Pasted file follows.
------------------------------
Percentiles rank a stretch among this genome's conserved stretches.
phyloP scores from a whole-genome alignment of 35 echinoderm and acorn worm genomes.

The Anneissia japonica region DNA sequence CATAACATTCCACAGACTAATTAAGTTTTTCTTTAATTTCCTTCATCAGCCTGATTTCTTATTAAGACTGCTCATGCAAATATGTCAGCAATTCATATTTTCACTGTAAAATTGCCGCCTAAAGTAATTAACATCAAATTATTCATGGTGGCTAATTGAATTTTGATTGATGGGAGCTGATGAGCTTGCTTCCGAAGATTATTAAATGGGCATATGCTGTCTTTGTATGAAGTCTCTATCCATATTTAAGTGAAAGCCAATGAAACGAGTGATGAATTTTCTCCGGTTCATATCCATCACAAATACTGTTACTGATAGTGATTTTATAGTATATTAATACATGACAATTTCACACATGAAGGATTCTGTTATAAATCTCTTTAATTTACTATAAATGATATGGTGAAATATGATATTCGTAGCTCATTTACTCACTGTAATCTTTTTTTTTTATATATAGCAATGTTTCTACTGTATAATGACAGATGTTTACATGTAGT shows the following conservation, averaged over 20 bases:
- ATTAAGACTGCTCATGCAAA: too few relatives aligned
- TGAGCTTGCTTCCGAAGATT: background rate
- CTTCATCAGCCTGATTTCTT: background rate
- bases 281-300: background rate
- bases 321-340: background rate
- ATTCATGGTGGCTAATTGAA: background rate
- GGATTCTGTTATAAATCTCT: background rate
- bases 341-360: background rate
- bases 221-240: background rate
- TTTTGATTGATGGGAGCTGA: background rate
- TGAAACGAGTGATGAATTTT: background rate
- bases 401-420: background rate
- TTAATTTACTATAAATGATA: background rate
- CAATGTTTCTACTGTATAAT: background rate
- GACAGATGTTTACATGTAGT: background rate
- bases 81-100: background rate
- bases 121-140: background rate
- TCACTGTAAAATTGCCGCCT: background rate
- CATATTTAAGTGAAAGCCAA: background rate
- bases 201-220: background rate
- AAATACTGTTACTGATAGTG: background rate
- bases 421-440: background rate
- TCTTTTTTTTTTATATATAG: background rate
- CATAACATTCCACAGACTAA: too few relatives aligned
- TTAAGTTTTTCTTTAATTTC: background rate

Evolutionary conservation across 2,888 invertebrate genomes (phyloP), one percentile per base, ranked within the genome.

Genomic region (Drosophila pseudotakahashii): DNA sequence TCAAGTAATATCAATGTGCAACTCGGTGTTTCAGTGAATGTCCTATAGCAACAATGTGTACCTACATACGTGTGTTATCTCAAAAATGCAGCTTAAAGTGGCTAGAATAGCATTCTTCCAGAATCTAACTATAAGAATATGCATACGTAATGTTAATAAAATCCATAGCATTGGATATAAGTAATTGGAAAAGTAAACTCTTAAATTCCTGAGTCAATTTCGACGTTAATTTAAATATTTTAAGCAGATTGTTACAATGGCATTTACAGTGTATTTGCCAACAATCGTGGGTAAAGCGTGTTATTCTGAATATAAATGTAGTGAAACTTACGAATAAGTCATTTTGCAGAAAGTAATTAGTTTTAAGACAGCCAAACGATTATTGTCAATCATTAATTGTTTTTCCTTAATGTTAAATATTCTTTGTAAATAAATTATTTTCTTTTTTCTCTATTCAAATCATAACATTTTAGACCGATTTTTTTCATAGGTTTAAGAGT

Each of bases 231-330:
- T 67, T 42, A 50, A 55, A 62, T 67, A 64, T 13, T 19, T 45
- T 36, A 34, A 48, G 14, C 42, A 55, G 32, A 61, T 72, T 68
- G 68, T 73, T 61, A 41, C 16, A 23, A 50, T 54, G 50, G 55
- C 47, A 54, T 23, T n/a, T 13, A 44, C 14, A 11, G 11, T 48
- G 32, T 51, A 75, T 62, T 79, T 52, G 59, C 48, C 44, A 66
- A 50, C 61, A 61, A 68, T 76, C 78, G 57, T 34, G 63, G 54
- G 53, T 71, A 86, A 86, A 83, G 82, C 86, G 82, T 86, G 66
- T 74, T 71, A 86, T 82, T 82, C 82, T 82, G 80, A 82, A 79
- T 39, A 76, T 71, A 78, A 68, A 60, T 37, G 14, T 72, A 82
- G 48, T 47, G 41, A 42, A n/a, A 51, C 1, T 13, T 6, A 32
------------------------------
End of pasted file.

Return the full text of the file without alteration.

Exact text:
Percentiles rank a stretch among this genome's conserved stretches.
phyloP scores from a whole-genome alignment of 35 echinoderm and acorn worm genomes.

The Anneissia japonica region DNA sequence CATAACATTCCACAGACTAATTAAGTTTTTCTTTAATTTCCTTCATCAGCCTGATTTCTTATTAAGACTGCTCATGCAAATATGTCAGCAATTCATATTTTCACTGTAAAATTGCCGCCTAAAGTAATTAACATCAAATTATTCATGGTGGCTAATTGAATTTTGATTGATGGGAGCTGATGAGCTTGCTTCCGAAGATTATTAAATGGGCATATGCTGTCTTTGTATGAAGTCTCTATCCATATTTAAGTGAAAGCCAATGAAACGAGTGATGAATTTTCTCCGGTTCATATCCATCACAAATACTGTTACTGATAGTGATTTTATAGTATATTAATACATGACAATTTCACACATGAAGGATTCTGTTATAAATCTCTTTAATTTACTATAAATGATATGGTGAAATATGATATTCGTAGCTCATTTACTCACTGTAATCTTTTTTTTTTATATATAGCAATGTTTCTACTGTATAATGACAGATGTTTACATGTAGT shows the following conservation, averaged over 20 bases:
- ATTAAGACTGCTCATGCAAA: too few relatives aligned
- TGAGCTTGCTTCCGAAGATT: background rate
- CTTCATCAGCCTGATTTCTT: background rate
- bases 281-300: background rate
- bases 321-340: background rate
- ATTCATGGTGGCTAATTGAA: background rate
- GGATTCTGTTATAAATCTCT: background rate
- bases 341-360: background rate
- bases 221-240: background rate
- TTTTGATTGATGGGAGCTGA: background rate
- TGAAACGAGTGATGAATTTT: background rate
- bases 401-420: background rate
- TTAATTTACTATAAATGATA: background rate
- CAATGTTTCTACTGTATAAT: background rate
- GACAGATGTTTACATGTAGT: background rate
- bases 81-100: background rate
- bases 121-140: background rate
- TCACTGTAAAATTGCCGCCT: background rate
- CATATTTAAGTGAAAGCCAA: background rate
- bases 201-220: background rate
- AAATACTGTTACTGATAGTG: background rate
- bases 421-440: background rate
- TCTTTTTTTTTTATATATAG: background rate
- CATAACATTCCACAGACTAA: too few relatives aligned
- TTAAGTTTTTCTTTAATTTC: background rate

Evolutionary conservation across 2,888 invertebrate genomes (phyloP), one percentile per base, ranked within the genome.

Genomic region (Drosophila pseudotakahashii): DNA sequence TCAAGTAATATCAATGTGCAACTCGGTGTTTCAGTGAATGTCCTATAGCAACAATGTGTACCTACATACGTGTGTTATCTCAAAAATGCAGCTTAAAGTGGCTAGAATAGCATTCTTCCAGAATCTAACTATAAGAATATGCATACGTAATGTTAATAAAATCCATAGCATTGGATATAAGTAATTGGAAAAGTAAACTCTTAAATTCCTGAGTCAATTTCGACGTTAATTTAAATATTTTAAGCAGATTGTTACAATGGCATTTACAGTGTATTTGCCAACAATCGTGGGTAAAGCGTGTTATTCTGAATATAAATGTAGTGAAACTTACGAATAAGTCATTTTGCAGAAAGTAATTAGTTTTAAGACAGCCAAACGATTATTGTCAATCATTAATTGTTTTTCCTTAATGTTAAATATTCTTTGTAAATAAATTATTTTCTTTTTTCTCTATTCAAATCATAACATTTTAGACCGATTTTTTTCATAGGTTTAAGAGT

Each of bases 231-330:
- T 67, T 42, A 50, A 55, A 62, T 67, A 64, T 13, T 19, T 45
- T 36, A 34, A 48, G 14, C 42, A 55, G 32, A 61, T 72, T 68
- G 68, T 73, T 61, A 41, C 16, A 23, A 50, T 54, G 50, G 55
- C 47, A 54, T 23, T n/a, T 13, A 44, C 14, A 11, G 11, T 48
- G 32, T 51, A 75, T 62, T 79, T 52, G 59, C 48, C 44, A 66
- A 50, C 61, A 61, A 68, T 76, C 78, G 57, T 34, G 63, G 54
- G 53, T 71, A 86, A 86, A 83, G 82, C 86, G 82, T 86, G 66
- T 74, T 71, A 86, T 82, T 82, C 82, T 82, G 80, A 82, A 79
- T 39, A 76, T 71, A 78, A 68, A 60, T 37, G 14, T 72, A 82
- G 48, T 47, G 41, A 42, A n/a, A 51, C 1, T 13, T 6, A 32